Colonic perforation during barium enema in a patient without known colonic disease: a case report
© licensee BioMed Central Ltd. 2009
Received: 21 March 2009
Accepted: 16 May 2009
Published: 14 August 2009
The barium enema is a safe and accurate diagnostic study of the colon but, in rare cases, causes complications, such as colonic perforation. A colon weakened by iatrogenic trauma due to the enema tip and/or retention balloon, or by disease is more likely to perforate during an enema than is a normal healthy bowel. Rarely the colon may burst due to excessive transmural pressure alone. We report a case of colonic perforation during barium enema in a 72-year-old female patient, due to excessive barium applied into the rectum.
The barium enema is a safe and accurate diagnostic study of the colon but, in rare cases, complications, such as colonic perforation, barium impaction, water intoxication, allergic reactions, and cardiac arrhythmias, may result. Perforation of the bowel is the most frequent serious complication, occurring in approximately 0.02% to 0.04% of patients . Intraperitoneal perforation is especially devastating, due to the combination by barium and bacterially loaded faecal material which causes severe, acute peritonitis with intravascular volume depletion. Adequet resuscitation, prompt fluid replacement and laparotomy for early resection or primary repair with an aggressive effort to evacuate barium as much as possible are essential. If the patient survives the initial shock and sepsis, later complications caused by dense intraperitoneal adhesions may develop.
Rarely the colon may burst due to excessive transmural pressure alone. However, a colon weakened by iatrogenic trauma or disease is more likely to perforate during an enema than is a normal healthy bowel. Injury to the rectal mucosa or anal canal due to the enema tip or retention balloon is probably the most common traumatic cause of barium enema perforation . We report a case of barium enema perforation due to excessive pressure of barium.
A 72-year-old, Turkish, Caucasian female patient was referred immediately to our surgery department after extravasation was found during barium enema procedure. The patient presented with complain of nausea, vomiting and intermittant cramping abdominal pain. Her vital signs included temperature of 37.4°C, blood pressure of 110/70 mmHg, pulse rate of 82 beats/min, respiratory rate of 24 breaths/min. On physical examination, the abdomen was distended and tenderness was noted to direct and rebound palpation with guarding in all quadrants. Routine hematological and biochemical investigations were within normal limits except for raised total leucocyte count (12,800/mm³). Plain X-ray of abdomen revealed dilation of rectum, sigmoid and descending colon with barium which occupied the abdomen intraperitoneally. A chest X-ray did not reveal any pneumoperitoneum.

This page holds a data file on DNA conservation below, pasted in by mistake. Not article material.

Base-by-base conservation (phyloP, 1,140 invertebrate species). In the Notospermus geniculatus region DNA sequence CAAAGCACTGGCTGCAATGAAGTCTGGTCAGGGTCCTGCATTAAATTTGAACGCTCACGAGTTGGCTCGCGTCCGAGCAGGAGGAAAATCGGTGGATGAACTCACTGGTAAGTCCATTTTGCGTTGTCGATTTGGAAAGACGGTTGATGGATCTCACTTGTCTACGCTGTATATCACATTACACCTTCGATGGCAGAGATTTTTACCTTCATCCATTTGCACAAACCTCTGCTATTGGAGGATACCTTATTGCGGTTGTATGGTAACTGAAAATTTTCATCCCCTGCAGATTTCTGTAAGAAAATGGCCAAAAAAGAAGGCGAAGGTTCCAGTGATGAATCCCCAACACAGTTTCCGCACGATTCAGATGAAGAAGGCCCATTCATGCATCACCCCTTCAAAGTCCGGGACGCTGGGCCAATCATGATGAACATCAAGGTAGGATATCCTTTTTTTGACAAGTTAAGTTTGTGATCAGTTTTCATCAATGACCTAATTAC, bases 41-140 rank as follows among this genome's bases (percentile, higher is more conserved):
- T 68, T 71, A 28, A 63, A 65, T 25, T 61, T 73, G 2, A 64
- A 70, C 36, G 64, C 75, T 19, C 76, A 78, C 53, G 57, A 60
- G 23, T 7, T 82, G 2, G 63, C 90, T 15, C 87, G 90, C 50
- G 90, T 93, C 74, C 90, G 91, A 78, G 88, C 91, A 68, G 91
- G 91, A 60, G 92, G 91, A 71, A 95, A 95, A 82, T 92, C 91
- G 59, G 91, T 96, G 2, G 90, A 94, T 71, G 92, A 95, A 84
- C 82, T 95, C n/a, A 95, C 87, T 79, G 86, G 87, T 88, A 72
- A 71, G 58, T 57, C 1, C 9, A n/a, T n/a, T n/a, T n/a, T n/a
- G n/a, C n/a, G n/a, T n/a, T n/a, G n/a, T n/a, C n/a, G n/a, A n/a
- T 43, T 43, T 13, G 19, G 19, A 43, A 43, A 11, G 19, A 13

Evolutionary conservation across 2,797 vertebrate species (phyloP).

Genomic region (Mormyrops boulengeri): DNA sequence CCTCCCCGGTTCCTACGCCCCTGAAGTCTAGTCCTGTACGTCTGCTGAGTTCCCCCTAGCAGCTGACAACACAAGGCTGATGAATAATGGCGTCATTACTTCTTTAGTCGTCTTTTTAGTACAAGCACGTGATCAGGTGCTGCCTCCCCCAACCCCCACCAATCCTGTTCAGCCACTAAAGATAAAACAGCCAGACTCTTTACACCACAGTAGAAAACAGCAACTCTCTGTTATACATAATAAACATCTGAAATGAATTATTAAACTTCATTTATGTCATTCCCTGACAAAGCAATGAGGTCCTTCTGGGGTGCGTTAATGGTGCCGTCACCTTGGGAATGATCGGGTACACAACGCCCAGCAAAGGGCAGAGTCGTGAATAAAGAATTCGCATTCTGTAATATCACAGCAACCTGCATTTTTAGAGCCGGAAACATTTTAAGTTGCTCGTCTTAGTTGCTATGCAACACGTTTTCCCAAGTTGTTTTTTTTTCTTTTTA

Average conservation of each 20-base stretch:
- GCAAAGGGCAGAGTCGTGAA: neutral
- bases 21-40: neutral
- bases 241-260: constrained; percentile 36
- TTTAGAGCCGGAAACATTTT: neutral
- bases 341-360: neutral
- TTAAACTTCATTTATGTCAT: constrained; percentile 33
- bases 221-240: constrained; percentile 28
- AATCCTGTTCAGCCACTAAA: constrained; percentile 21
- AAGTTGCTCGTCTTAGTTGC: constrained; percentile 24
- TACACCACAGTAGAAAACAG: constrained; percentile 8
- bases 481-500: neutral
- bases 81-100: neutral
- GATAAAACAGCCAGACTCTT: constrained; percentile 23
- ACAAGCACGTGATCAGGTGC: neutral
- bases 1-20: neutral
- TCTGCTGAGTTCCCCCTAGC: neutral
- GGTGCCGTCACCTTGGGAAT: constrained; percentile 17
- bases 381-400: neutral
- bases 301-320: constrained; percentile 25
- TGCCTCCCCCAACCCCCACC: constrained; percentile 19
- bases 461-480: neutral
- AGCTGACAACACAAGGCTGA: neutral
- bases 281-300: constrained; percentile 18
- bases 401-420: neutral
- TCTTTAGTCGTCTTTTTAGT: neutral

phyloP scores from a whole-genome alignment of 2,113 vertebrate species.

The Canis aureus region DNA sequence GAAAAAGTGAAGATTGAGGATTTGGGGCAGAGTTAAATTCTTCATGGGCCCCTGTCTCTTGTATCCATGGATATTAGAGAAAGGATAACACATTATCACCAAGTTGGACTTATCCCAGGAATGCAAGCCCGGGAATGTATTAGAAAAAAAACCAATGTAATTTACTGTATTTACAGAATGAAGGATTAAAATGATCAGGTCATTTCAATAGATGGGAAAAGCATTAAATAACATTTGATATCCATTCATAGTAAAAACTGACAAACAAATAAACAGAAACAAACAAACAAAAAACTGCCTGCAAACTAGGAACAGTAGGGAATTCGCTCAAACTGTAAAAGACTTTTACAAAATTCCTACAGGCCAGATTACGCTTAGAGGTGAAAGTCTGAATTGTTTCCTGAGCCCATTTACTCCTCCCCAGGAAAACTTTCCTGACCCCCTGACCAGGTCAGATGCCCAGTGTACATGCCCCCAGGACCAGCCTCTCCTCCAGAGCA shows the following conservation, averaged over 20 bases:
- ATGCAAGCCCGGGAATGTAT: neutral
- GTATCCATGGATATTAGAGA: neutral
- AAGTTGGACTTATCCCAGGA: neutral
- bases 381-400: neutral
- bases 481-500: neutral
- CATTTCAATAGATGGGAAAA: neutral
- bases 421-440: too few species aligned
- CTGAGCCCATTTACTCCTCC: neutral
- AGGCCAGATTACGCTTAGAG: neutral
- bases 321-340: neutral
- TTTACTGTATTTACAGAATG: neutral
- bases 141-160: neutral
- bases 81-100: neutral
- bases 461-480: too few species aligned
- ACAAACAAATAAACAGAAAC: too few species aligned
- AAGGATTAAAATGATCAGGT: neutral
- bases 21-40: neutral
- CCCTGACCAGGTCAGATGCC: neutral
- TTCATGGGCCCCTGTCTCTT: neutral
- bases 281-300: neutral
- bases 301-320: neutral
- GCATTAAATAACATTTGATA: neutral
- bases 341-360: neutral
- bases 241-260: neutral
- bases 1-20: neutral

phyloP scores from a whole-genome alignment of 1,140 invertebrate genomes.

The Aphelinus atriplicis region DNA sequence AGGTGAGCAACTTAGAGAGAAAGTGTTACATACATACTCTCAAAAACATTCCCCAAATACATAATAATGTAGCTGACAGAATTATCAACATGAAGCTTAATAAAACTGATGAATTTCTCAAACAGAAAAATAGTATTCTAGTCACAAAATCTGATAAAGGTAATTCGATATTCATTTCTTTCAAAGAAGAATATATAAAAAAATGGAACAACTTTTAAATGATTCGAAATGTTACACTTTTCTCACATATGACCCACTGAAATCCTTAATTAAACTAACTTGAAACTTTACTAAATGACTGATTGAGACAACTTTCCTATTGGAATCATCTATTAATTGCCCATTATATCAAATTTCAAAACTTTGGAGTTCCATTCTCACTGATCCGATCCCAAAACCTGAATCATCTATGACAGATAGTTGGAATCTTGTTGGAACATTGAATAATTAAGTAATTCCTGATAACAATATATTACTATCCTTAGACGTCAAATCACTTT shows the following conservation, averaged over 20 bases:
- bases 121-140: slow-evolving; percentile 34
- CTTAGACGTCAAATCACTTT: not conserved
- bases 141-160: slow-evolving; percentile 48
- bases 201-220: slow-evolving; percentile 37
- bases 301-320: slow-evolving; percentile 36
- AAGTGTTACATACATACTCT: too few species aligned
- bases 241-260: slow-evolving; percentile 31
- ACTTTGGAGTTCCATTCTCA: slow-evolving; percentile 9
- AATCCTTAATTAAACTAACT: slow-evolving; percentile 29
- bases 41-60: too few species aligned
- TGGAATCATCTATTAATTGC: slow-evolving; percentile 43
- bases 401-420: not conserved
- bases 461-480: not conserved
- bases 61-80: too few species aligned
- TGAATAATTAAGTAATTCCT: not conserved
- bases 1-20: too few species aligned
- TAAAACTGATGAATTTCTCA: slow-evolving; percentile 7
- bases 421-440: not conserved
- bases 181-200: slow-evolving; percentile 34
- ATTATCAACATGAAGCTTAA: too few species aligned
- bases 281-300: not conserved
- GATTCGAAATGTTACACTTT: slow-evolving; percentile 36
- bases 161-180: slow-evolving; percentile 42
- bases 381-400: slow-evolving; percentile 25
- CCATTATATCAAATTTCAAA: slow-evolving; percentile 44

Immediate fluid resuscitation and intravenous antibiotics were initiated. The patient underwent surgery after the diagnosis of acute abdomen was made. Exploratory laparotomy revealed perforation of the colon with a diameter of 10 cm, located 15 cm above the peritoneal reflection and barium covering the colon segments and the omentum. After an effective abdominal washout, sigmoid colon resection with Mikulicz colostomy was performed, followed by omentectomy because barium on the omentum could not have been removed by washout. Oral diet was given 24 hours after removing the nasogastric tube on the third postoperative day. On the ninth day of her hospitalization, the patient was discharged with complete recovery with a plan to close the colostomy 8 weeks later.